- Asylum-seekers will remain at an HC until their case is decided.
- They will have freedom of movement within the HC, access to state-of-the-art facilities, medical personal, legal counsel, and non-governmental organizations.
- Decides asylum cases within 60 days. Asylum-seekers will undergo an initial credible fear interview within 15 days of their arrival and further screening by trained asylum officers for final determination within an additional 45 days.
- *Complex cases may be referred to case management to await a hearing before an Immigration Judge.
- Creates five additional immigration centers in Latin America to stop migrant caravans and prevent individuals from making the dangerous land journey to the United States.
- The centers will offer asylum pre-screening, child reunification services, and employment counsel to determine eligibility for work visas in the United States.
- Implements a security and development strategy to address instability in Central America. This will help bring stability and economic development to Guatemala, El Salvador, and Honduras.
- Increases U.S. authorities to target transnational criminals, smugglers, human traffickers, drug traffickers, and gangs like MS-13.
- Cracks down on asylum fraud by increasing penalties for those that make false statements or provide false documentation.
- Establishes a new two-strike policy for anyone caught crossing at a non-port-of-entry, to ensure legitimate asylum seekers are processed appropriately while bad actors are apprehended.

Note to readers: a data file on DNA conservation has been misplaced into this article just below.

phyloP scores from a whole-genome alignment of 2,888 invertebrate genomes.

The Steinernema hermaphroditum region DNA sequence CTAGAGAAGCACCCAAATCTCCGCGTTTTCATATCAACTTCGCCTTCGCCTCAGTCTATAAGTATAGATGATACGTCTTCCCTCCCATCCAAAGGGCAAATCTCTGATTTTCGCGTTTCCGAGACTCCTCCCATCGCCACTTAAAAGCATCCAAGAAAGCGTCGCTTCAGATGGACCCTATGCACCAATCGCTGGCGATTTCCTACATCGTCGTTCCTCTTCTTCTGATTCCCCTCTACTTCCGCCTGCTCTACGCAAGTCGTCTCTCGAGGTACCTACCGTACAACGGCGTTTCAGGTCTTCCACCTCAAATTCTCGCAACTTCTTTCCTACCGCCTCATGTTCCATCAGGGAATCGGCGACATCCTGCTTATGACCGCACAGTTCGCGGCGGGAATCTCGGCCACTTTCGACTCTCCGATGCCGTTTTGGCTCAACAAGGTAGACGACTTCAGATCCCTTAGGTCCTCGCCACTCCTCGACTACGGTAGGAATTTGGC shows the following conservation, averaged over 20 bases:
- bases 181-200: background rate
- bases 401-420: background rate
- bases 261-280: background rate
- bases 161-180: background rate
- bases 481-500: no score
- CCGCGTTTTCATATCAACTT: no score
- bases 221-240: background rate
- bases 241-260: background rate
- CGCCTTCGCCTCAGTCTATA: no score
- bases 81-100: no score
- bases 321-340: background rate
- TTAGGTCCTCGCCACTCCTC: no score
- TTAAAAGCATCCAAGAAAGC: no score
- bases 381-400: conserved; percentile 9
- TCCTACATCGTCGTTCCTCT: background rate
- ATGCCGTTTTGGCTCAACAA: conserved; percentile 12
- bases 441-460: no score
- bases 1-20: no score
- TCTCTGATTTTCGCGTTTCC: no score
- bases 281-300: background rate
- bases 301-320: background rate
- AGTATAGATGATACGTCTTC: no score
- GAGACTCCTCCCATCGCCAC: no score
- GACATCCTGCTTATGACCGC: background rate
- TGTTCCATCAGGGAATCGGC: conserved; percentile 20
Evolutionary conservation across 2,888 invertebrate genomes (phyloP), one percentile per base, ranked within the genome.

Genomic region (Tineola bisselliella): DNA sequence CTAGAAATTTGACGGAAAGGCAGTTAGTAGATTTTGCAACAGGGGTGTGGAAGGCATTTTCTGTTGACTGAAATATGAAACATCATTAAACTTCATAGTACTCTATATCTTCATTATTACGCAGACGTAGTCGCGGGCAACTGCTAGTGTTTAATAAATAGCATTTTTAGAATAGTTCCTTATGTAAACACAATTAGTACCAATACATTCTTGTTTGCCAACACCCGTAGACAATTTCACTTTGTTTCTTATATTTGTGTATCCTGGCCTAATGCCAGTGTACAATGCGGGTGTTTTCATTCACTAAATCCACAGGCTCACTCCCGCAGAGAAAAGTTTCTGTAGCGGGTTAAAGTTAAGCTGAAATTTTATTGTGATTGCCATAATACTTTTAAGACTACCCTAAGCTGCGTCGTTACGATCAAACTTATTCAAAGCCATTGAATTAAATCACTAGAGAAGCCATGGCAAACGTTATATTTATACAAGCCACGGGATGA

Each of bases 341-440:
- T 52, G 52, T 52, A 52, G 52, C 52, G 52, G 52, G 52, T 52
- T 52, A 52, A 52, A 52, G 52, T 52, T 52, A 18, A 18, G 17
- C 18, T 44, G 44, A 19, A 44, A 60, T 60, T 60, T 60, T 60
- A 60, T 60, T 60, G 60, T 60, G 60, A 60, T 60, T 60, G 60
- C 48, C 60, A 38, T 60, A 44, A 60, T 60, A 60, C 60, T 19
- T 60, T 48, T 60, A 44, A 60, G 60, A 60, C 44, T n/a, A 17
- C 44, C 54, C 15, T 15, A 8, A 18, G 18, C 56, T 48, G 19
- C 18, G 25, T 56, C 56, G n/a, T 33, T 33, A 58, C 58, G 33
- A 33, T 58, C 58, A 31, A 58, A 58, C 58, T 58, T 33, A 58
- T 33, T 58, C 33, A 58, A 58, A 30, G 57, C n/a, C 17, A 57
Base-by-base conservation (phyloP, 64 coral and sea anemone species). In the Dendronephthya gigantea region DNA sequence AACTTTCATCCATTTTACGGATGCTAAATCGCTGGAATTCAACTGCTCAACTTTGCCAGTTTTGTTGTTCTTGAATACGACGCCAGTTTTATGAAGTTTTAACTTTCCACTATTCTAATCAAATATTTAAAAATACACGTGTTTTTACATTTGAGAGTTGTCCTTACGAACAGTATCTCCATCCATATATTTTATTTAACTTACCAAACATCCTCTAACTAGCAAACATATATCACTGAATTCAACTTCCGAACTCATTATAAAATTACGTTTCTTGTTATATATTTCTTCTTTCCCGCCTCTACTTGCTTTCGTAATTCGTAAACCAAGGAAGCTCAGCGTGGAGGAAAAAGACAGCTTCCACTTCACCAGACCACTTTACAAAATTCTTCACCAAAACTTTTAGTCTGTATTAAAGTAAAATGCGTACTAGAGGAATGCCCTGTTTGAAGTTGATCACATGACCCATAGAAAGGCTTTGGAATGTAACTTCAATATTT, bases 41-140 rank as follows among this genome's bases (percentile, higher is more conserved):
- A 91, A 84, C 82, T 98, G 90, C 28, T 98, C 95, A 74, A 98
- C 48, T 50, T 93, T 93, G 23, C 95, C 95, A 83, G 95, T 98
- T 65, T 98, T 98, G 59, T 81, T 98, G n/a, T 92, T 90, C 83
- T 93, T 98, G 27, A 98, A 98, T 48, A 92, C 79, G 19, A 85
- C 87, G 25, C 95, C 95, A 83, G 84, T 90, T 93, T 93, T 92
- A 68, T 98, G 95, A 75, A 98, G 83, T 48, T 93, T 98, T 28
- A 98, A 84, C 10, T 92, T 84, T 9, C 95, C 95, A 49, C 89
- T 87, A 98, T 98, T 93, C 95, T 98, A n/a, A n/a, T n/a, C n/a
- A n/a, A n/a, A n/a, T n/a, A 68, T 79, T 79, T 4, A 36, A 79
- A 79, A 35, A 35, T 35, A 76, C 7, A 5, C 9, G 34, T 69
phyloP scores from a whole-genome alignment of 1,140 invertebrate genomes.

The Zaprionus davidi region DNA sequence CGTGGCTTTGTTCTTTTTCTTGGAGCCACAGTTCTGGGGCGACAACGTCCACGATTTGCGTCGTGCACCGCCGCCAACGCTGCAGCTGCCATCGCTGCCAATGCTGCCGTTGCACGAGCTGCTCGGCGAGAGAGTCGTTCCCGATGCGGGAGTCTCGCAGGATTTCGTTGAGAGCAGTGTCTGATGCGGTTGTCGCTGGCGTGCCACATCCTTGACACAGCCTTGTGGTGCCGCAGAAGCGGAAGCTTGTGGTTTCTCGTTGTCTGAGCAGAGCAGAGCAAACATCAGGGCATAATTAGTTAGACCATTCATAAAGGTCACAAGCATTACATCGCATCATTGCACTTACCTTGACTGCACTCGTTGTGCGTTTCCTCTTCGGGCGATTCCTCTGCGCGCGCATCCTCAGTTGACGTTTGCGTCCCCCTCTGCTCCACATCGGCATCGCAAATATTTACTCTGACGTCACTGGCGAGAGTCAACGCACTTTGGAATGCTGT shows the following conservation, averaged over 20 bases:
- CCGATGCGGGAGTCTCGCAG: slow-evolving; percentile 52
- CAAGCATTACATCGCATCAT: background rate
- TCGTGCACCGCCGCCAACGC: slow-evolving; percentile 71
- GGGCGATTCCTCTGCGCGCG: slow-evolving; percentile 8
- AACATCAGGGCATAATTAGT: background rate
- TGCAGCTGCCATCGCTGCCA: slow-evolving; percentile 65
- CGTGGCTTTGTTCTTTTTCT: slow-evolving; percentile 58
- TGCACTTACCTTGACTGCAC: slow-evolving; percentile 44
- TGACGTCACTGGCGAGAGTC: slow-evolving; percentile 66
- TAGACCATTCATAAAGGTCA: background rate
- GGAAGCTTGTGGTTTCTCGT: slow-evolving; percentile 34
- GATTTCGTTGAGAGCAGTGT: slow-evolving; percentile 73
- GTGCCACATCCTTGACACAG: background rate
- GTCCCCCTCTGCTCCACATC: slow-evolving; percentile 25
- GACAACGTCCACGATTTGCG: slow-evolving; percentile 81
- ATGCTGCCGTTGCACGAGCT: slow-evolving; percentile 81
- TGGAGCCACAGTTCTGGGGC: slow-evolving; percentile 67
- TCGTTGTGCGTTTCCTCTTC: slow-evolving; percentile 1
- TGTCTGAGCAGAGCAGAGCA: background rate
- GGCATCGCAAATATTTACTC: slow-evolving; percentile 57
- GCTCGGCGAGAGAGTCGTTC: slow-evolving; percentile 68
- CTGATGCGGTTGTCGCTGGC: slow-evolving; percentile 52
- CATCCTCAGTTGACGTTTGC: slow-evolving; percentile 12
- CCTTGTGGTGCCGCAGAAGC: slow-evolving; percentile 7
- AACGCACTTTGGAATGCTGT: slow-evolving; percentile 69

Giving Dignity and Redemption to Undocumented Immigrants
- Creates immediate protected status and streamlined path for Dreamers and TPS recipients, as outlined in the Dream and Promise Act.
- Establishes the Dignity Program, a practical solution for undocumented immigrants who have been in the U.S. for more than five years.
- Recipients will be offered a chance to work, pay restitution, get right with the law, and earn legal status.
- Applicants must comply with all federal and state laws, pass a criminal background check, and pay outstanding taxes or debts.
- Dignity participants will also pay $5,000 in restitution during the seven years of the program, check in with DHS every two years, and remain in good public standing.
- Individuals in the Dignity Program will not have access to federal means-tested benefits or entitlements.
- Establishes two options after successful completion of the Dignity Program – Dignity Status or the Redemption Program: